Anja's overflow

Fierce culture war in mathematics

I’ve reported on Stanford math professor Jo Boaler before. Since the beginning of her research on how to bring mathematics to people from lower-income families, she has faced criticism, especially from older, white gentlemen who want to hold on to her (outdated) didactics.

Their fight for the old status quo has always been fought tooth and nail. In recent years, the disputes seem to have hardened further. This is stunned reported by a fellow math student of Jo Boaler in the blog article linked here.

Death threats. Rape Threats. PTSD. I never thought those awful words would be in a math blog, much less my last one. But there is no way to tell the whole story without it. That’s what Jo Boaler is dealing with now. What kind of climate of discourse and understanding about mathematics education must exist to contribute to such unimaginable and relentless hostility? (For the record: Jo Boaler told me these threats in private. It is very difficult for me to get these letters out of my head – and they were not even addressed to me).

This wave of escalation is prompted by the current drafting of a newly adapted math curriculum for the state of California, which is nearing completion. In times of the information age with increasingly data-based decision-making structures, new qualifications are required in the broad workforce. To do this, basic educational principles must be questioned and individual math hatred must be overcome.

Jo Boaler had done a lot of research on this (among others) and developed models on how to find more “natural” ways to the beauty of mathematics. However, as a consequence, this means that it cannot only be mastered by “ingenious” (mostly) men. Naturally, the latter only like this to a limited extent, resulting in the first smug bullying attacks, which have now reached unspeakable proportions thanks to the digitally enhanced excitement culture.

So the other day, Republican hardliner and Florida governor Ron DeSantis also railed against the woke math culture in textbooks(see Politico article here). In general, conservatives are very much resisting the social-emotional skills profile that has recently been in high demand and that more and more people need in order to ride the disruptive waves in the labor market constructively.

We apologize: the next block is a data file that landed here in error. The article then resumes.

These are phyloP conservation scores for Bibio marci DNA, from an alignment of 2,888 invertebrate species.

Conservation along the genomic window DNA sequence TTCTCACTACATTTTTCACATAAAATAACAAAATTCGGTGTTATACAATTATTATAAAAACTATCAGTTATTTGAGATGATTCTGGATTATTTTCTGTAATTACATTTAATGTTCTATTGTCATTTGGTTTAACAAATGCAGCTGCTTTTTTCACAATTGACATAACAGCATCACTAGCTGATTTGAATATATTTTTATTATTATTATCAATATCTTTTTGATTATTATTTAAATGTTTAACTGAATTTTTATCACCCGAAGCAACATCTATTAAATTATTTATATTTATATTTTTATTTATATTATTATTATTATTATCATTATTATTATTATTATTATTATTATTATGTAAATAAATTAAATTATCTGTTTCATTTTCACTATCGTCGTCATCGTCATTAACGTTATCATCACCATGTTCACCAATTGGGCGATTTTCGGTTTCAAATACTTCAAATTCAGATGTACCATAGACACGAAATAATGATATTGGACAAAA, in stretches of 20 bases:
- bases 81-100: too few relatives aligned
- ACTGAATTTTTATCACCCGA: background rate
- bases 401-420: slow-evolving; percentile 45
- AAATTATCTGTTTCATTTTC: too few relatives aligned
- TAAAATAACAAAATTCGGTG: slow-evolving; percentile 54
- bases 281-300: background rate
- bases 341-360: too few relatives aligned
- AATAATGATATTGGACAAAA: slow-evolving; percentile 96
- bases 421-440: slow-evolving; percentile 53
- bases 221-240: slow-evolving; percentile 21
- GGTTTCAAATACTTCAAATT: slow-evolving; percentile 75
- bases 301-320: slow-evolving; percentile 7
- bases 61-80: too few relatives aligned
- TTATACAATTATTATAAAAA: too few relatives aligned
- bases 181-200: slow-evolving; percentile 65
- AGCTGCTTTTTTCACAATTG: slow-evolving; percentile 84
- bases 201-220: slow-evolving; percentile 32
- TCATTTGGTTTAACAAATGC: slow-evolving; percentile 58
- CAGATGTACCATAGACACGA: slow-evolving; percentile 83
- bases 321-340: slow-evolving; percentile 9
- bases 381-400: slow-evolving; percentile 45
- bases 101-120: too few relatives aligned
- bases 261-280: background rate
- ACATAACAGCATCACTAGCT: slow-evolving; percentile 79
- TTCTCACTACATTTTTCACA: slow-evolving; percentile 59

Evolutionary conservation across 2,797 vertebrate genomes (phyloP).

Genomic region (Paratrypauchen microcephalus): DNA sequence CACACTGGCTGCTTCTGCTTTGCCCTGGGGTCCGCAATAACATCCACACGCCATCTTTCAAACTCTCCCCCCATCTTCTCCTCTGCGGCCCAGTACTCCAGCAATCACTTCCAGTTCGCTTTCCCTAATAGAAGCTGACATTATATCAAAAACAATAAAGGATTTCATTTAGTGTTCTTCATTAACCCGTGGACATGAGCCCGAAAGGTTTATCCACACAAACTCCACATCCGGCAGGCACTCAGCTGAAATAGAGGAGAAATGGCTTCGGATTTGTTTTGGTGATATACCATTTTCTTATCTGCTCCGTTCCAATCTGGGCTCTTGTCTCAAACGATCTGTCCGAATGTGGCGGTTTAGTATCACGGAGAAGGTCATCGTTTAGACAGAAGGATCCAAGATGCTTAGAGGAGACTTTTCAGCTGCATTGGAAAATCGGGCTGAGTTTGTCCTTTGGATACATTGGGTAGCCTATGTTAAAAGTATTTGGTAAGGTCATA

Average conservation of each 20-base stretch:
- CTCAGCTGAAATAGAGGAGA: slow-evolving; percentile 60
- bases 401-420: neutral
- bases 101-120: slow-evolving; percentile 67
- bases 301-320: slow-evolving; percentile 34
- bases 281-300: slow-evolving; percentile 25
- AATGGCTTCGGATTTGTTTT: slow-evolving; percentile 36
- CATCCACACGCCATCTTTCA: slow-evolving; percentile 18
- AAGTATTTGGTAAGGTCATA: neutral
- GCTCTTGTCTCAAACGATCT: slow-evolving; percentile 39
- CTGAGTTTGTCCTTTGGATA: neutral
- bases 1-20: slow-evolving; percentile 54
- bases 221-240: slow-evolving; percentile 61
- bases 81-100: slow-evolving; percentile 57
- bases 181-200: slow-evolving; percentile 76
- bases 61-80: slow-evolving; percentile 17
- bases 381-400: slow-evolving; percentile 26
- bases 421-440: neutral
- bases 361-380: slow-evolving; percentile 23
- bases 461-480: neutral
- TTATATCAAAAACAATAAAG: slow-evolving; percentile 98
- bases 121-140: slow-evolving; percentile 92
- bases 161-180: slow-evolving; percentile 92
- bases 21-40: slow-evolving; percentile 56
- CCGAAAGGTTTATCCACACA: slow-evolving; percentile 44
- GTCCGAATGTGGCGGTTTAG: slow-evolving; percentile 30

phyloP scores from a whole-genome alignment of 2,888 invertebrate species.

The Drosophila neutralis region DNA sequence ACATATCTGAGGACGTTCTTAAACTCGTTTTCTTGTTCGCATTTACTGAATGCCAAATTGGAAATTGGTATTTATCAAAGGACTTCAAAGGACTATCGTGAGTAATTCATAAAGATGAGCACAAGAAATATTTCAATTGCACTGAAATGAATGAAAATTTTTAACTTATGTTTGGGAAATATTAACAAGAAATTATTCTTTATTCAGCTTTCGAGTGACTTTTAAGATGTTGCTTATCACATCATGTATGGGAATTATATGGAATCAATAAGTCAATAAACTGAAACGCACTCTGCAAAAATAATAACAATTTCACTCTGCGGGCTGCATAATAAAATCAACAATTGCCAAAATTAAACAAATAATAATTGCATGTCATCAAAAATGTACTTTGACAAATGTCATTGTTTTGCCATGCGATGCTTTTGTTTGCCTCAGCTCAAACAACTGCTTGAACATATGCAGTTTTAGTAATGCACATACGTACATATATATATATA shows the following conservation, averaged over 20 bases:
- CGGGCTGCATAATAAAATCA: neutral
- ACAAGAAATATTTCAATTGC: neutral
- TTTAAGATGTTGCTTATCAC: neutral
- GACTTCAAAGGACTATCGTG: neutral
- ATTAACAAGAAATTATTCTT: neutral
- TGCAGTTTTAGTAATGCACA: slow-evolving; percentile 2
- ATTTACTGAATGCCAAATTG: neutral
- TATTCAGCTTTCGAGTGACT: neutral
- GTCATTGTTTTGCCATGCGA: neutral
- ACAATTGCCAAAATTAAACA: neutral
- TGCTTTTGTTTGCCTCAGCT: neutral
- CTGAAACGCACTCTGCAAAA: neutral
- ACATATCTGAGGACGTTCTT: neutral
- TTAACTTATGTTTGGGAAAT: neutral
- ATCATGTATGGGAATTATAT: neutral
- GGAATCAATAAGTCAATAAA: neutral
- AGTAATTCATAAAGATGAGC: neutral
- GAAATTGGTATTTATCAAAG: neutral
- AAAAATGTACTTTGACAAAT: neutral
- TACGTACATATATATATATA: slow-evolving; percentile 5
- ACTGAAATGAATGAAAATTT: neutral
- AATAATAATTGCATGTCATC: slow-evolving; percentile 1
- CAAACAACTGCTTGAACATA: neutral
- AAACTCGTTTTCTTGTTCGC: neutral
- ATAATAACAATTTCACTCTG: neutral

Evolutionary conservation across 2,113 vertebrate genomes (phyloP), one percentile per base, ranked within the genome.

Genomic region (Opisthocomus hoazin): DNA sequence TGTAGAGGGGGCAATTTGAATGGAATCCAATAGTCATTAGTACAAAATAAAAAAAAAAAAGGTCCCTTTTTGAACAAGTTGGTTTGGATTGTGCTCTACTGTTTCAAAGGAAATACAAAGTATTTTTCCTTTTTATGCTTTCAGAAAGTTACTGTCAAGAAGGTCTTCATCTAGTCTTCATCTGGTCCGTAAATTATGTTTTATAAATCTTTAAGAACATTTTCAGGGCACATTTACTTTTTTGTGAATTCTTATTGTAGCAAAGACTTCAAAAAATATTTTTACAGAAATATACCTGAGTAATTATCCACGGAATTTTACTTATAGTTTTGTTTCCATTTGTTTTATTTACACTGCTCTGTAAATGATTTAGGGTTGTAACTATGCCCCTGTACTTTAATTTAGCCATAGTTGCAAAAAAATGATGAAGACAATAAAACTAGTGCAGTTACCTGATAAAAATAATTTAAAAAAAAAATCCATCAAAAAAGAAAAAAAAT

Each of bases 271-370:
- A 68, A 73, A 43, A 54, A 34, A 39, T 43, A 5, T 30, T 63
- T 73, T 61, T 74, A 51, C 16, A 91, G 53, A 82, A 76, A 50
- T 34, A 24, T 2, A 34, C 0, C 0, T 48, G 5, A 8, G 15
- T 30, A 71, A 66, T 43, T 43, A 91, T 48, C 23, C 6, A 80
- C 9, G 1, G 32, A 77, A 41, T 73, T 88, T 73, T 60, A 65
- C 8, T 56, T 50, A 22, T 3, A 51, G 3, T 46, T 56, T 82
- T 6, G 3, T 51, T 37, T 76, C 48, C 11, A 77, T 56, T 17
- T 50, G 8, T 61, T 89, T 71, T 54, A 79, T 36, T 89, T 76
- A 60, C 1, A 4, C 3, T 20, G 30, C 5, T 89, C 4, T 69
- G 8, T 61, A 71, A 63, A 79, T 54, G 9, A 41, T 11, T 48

In addition to a deep understanding of technology, however, managing our future (of work) requires more empathy, including at management level, in order to be able to set up and maintain decentralized, networked structures in line with the times. Thus, one thing leads to another and the “natural” mainstream elites come under pressure.

But why does it hit Jo Boaler, of all people, so disproportionately, since she is only one of six central authors of the Mathematics Framework’s, the author asks himself. He concludes:

Yes, the world of mathematics education has always been fraught with political debate, but the ferocity of the attacks – stemming from a lethal cocktail of fear, ignorance, and an unwillingness to learn the truth – leads to a sadly familiar response that transcends even heated debate.

Jo Boaler is female.

And she shouldn’t have to fight alone. He’s right about that. So full solidarity!

And yes: we need to fundamentally adapt mathematics didactics to today’s times. In Germany, too, we cannot afford to lose just one talent in the face of old-fashioned didactics. Because: ALL can learn math! Even in old age! And we urgently need this social competence.

Article published on piqd on August 22, 2022 as a reference to the medium article. Dehumanizing Math Educators: The Jo Boaler Story You Don’t Know

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